Upasampada, Upasampadā: 8 definitions
Upasampada means something in Buddhism, Pali, Hinduism, Sanskrit, the history of ancient India. If you want to know the exact meaning, history, etymology or English translation of this term then check out the descriptions on this page. Add your comment or reference to a book if you want to contribute to this summary article.
Theravada (major branch of Buddhism)Source: Access to Insight: A Glossary of Pali and Buddhist Terms
Upasampada (“acceptance”).—Full ordination as a Bhikkhu or Bhikkhuni. See pabbajja.Source: Dhamma Dana: Pali English Glossary
Upasampada (N, “admission within of Sangha as a Bhikkhu).—Integration of a samasera within the communuty of Bhikkhus.
Theravāda is a major branch of Buddhism having the the Pali canon (tipitaka) as their canonical literature, which includes the vinaya-pitaka (monastic rules), the sutta-pitaka (Buddhist sermons) and the abhidhamma-pitaka (philosophy and psychology).
Mahayana (major branch of Buddhism)Source: academia.edu: A Study and Translation of the Gaganagañjaparipṛcchā
Upasampada (उपसम्पद) refers to “ordination” (i.e., ‘to be ordained and obtain the way as a monk’), according to the Gaganagañjaparipṛcchā: the eighth chapter of the Mahāsaṃnipāta (a collection of Mahāyāna Buddhist Sūtras).—Accordingly, as Śrīgupta said to the Lord: “[...] O Lord, as I do not have any worldly attachment (amama) nor property (aparigraha), I pray that I may leave the world for the well-explained discipline, be ordained (upasampada), and obtain the way as a monk”.
Mahayana (महायान, mahāyāna) is a major branch of Buddhism focusing on the path of a Bodhisattva (spiritual aspirants/ enlightened beings). Extant literature is vast and primarely composed in the Sanskrit language. There are many sūtras of which some of the earliest are the various Prajñāpāramitā sūtras.
General definition (in Buddhism)Source: Amaravati: Glossary
Upasampada refers to “acceptance into the order of Bhikkhus (ordination)”.—This must take place within a prescribed boundary, called a sima.
India history and geographySource: Cologne Digital Sanskrit Dictionaries: Indian Epigraphical Glossary
Upasampadā.—(EI 9; IA 22), the initiation of a Buddhist monk. Note: upasampadā is defined in the “Indian epigraphical glossary” as it can be found on ancient inscriptions commonly written in Sanskrit, Prakrit or Dravidian languages.
The history of India traces the identification of countries, villages, towns and other regions of India, as well as mythology, zoology, royal dynasties, rulers, tribes, local festivities and traditions and regional languages. Ancient India enjoyed religious freedom and encourages the path of Dharma, a concept common to Buddhism, Hinduism, and Jainism.
Languages of India and abroad
Pali-English dictionarySource: BuddhaSasana: Concise Pali-English Dictionary
upasampadā : (f.) higher ordination of a monk.Source: Sutta: The Pali Text Society's Pali-English Dictionary
Upasampadā, (f.) (fr. upa + saṃ + pad) — 1. taking, acquiring; obtaining, taking upon oneself, undertaking D. II, 49; M. I, 93; A. III, 65; Dh. 183 (cp. DhA. III, 236); Nett 44 (kusalassa).—2. (in special sense) taking up the bhikkhuship, higher ordination, admission to the privileges of recognized bhikkhus (cp. BSk. upasampad & °padā Divy 21, 281 etc. ) Vin. I, 12, 20, 95, 146 and passim; III, 15; IV, 52; D. I, 176, 177, 202; S. I, 161; A. IV, 276 sq. & passim; DhA. II, 61 (pabbajjā +); PvA. 54 (laddh° one who has received ordination), 179 (id.). (Page 147)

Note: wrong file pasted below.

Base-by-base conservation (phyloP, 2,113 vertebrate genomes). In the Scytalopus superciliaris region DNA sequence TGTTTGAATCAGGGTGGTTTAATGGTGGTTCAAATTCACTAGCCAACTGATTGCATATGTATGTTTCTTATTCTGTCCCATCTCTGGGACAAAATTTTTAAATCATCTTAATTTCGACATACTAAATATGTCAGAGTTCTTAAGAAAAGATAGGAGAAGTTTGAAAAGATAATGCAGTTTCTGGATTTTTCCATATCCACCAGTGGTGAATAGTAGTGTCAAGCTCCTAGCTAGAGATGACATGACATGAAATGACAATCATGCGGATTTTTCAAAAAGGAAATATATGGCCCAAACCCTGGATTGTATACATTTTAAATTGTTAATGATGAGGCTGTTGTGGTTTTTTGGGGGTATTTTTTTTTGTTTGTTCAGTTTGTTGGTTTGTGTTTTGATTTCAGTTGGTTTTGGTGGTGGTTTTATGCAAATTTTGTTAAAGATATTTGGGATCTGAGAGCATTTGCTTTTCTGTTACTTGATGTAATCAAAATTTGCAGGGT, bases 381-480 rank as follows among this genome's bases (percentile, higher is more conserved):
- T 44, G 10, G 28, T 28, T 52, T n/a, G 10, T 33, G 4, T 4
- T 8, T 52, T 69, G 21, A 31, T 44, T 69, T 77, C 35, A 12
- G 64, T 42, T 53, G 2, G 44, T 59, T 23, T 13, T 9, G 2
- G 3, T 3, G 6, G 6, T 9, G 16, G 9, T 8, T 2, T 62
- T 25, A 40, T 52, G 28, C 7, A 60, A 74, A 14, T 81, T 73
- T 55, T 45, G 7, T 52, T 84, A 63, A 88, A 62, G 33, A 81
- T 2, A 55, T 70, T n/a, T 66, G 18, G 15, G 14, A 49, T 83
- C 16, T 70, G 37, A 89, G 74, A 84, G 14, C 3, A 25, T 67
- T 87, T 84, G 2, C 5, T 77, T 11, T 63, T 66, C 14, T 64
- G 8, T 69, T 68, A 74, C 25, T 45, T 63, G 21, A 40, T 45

Pali is the language of the Tipiṭaka, which is the sacred canon of Theravāda Buddhism and contains much of the Buddha’s speech. Closeley related to Sanskrit, both languages are used interchangeably between religions.
Sanskrit dictionarySource: Cologne Digital Sanskrit Dictionaries: Monier-Williams Sanskrit-English Dictionary
Upasaṃpadā (उपसंपदा):—[=upa-saṃpadā] [from upasaṃ-pad] f. the act of entering into the order of monks, [Buddhist literature]
Sanskrit, also spelled संस्कृतम् (saṃskṛtam), is an ancient language of India commonly seen as the grandmother of the Indo-European language family (even English!). Closely allied with Prakrit and Pali, Sanskrit is more exhaustive in both grammar and terms and has the most extensive collection of literature in the world, greatly surpassing its sister-languages Greek and Latin.
See also (Relevant definitions)
Ends with: Dayajjupasampada.
Full-text (+17): Sima, Anupasampanna, Anusampanna, Dayajjupasampada, Thera, Pancavarga, Pabbajja, Tumbarumalaka, Upasampadeti, Bhikkhu, Bikkhuni, Upasampad, Gangeyaka, Nandicakka, Upasampada Vagga, Ariyamuni, Attha-garudhamma, Dashavarga, Bhikshu, Rakkhanga.
Search found 36 books and stories containing Upasampada, Upasampadā, Upasaṃpadā, Upa-sampada, Upa-saṃpadā; (plurals include: Upasampadas, Upasampadās, Upasaṃpadās, sampadas, saṃpadās). You can also click to the full overview containing English textual excerpts. Below are direct links for the most relevant articles:
Vinaya Pitaka (2): Bhikkhuni-vibhanga (the analysis of Nun’ rules) (by I. B. Horner)
Vinaya Pitaka (1): Bhikkhu-vibhanga (the analysis of Monks’ rules) (by I. B. Horner)
Monks’ Expulsion (Pārājika) 3: Definitions < [Monks’ Expulsion (Pārājika) 3]
Formal Education System in Ancient India (by Sushmita Nath)
Upasampadā (final ordination) < [Chapter 2 - Rituals of the Education System]
Buddhist Educational Rituals (Introduction) < [Chapter 2 - Rituals of the Education System]
The Book of Protection (by Piyadassi Thera)
Vinaya (3): The Cullavagga (by T. W. Rhys Davids)
Cullavagga, Khandaka 3, Chapter 31 < [Khandaka 3 - Probation And Penance (B)]
Cullavagga, Khandaka 10, Chapter 22 < [Khandaka 10 - On the Duties of Bhikkhunis]
Cullavagga, Khandaka 10, Chapter 2 < [Khandaka 10 - On the Duties of Bhikkhunis]
Maha Prajnaparamita Sastra (by Gelongma Karma Migme Chödrön)